With a dry throat, he asked, “What is the problem, exactly?” He couldn’t take his eyes off of her.

            “STATMATCH always finds a match,” Miles told him calmly. “And just to be sure that the match is perfect, we do a backwards check.”

            “Backwards check,” Chris echoed stupidly. The words meant nothing to him.

            Miles crossed his arms. “We ran Samantha Oliver through our algorithm, and she had a match. But the match was not you.”

            “Who?” Chris asked, before he had even managed to process what was being said to him.

            “A man named David Larson,” Johnson spoke up.

            “Now this is very unusual,” Miles went on hurriedly. “At STATMATCH, we always boast of out 100% success rate. But this is a first. Two people are always most compatible with each other. We don’t know what to do about this.”

            Chris clenched his fists so tightly that he could feel his hands shaking. “Where can I find her?”

           “Samantha?” Miles leaned forward. Hesitantly, he glanced at the computer screen. “She’s in New York. I can give you an address and phone number, if you’d like.”

            He had been waiting outside of the coffee shop for twenty minutes when he saw her for the first time. The human way that she walked, the ordinary way that she gave him that awkward smile, the simplicity of her movement as she took a seat across from him.

            “You’re Chris?” she asked. The awkward smile didn’t leave her face.

            “And you’re Samantha,” Chris nodded.

            She nodded back to him, very slowly. “Explain to me again who you are.”

            “I went to STATMATCH a few days ago. They matched me to you.” He couldn’t mention that other man, that David Larson. If everything went according to plan, she would never even find out that he existed.

            “STATMATCH,” Samantha frowned. “I had a friend who went to them. I haven’t seen her since.”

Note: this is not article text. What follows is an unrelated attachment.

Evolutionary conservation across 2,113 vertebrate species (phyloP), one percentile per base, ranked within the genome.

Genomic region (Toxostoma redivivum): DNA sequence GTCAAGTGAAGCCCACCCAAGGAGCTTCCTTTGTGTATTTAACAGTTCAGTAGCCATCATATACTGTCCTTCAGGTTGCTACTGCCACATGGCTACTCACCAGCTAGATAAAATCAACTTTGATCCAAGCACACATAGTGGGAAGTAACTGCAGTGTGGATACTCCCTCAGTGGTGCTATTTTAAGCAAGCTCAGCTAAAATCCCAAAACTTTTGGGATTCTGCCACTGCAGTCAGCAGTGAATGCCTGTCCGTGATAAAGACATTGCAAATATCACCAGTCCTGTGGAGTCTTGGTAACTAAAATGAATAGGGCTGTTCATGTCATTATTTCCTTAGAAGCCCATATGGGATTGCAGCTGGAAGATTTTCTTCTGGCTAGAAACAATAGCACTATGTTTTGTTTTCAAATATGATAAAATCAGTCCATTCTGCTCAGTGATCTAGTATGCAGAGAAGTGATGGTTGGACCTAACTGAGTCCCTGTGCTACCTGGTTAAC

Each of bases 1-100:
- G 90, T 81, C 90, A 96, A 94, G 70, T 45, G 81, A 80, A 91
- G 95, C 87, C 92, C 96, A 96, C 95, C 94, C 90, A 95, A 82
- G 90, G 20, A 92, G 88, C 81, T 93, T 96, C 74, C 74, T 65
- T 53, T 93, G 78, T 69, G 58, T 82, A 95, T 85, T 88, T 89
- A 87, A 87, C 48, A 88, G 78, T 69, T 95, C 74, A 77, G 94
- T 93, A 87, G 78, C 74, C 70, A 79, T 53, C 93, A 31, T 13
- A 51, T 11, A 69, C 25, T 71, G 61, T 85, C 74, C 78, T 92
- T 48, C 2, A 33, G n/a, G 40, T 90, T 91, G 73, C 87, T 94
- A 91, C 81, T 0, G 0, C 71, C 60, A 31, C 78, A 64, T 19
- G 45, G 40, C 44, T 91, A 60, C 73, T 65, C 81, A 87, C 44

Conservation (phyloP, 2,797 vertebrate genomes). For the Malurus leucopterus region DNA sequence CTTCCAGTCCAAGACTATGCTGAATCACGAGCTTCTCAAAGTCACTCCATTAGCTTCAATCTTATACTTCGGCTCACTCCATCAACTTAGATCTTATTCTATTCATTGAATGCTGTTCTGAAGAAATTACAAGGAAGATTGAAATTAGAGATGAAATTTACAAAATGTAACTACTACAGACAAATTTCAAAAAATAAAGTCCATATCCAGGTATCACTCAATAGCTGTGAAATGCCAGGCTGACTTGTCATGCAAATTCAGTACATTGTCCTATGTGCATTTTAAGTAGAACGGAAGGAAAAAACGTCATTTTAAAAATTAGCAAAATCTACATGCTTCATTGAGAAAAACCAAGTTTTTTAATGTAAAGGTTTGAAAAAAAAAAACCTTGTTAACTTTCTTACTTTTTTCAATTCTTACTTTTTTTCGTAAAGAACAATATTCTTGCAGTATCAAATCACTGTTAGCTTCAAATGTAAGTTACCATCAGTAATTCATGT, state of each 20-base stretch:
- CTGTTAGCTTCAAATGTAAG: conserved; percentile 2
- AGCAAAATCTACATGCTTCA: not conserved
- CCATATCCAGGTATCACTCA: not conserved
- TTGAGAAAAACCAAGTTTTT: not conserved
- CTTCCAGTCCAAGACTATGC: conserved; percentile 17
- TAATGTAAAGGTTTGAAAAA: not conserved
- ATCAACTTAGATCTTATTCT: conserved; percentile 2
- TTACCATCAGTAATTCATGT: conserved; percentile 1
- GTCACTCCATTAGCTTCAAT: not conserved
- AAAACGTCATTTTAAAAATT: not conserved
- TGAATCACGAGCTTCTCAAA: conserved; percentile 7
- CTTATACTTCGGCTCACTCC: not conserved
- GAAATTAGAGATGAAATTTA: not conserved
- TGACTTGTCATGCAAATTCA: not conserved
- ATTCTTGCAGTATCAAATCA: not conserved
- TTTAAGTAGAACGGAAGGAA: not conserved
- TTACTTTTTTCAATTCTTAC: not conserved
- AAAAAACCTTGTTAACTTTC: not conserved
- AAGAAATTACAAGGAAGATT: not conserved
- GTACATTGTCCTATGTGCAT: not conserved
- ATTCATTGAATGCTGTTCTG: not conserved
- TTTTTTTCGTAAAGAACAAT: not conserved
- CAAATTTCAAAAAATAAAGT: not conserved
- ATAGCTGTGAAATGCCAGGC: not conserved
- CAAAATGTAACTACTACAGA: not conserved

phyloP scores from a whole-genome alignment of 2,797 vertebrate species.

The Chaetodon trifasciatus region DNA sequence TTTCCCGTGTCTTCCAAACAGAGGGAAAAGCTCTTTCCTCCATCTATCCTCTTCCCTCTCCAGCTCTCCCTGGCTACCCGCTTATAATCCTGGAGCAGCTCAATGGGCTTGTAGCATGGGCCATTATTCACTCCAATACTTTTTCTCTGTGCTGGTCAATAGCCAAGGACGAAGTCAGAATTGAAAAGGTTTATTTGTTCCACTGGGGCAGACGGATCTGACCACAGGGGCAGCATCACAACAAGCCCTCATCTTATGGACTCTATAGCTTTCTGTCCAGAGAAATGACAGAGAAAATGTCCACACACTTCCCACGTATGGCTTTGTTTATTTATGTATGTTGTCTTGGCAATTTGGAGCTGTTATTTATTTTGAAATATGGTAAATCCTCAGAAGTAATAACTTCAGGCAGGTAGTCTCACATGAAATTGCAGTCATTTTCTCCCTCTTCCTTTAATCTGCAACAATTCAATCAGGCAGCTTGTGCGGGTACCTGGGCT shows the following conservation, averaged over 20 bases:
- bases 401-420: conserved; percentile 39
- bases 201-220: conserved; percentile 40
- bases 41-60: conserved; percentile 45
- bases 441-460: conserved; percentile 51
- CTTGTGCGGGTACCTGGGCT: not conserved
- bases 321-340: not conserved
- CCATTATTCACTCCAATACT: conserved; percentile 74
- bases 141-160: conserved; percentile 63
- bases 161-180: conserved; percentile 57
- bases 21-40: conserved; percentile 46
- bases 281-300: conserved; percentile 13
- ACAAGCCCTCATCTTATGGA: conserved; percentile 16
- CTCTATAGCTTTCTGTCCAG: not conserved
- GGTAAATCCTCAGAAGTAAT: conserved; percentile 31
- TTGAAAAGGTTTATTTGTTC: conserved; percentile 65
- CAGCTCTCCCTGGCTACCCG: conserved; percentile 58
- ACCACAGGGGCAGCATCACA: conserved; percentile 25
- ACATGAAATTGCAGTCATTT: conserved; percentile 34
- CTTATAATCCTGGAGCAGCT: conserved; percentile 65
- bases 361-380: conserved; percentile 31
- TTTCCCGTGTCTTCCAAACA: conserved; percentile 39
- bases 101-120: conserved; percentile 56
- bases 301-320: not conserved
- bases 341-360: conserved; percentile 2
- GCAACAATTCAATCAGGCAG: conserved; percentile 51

“I’m sure that your friend is happy,” Chris told her. “They have a 100% success rate.”

            “I don’t care about the success rate,” Samantha said adamantly. She was still frowning, and as much as the frown hurt, Chris could see the beauty even in her sadness. “I can’t be with you, Chris.”

            He felt clammy. He felt nervous, he felt winded, he felt nauseous, and he felt like he was never going to see her after this conversation. “Why is that?” he asked her. It sounded like begging the way that he had said it.

            It took Samantha a moment to speak. “I don’t know who you are. I don’t know anything about you.”

            “It doesn’t matter that you don’t know me. The statistics say—”

            “Statistics!” Samantha cut him off. “I don’t care about statistics! I don’t want to be with somebody because a computer tells me to!”

            She used that word a lot. “Don’t”. It stung every time. “But STATMATCH thinks that you’ll be happiest with me,” he lied. “Our personalities are compatible. More than anybody else on the whole planet.”

            Abruptly, Samantha stood up. “I can’t be with you. I’m sorry.”

            It wasn’t until she had turned to walk away that Chris noticed her wedding ring.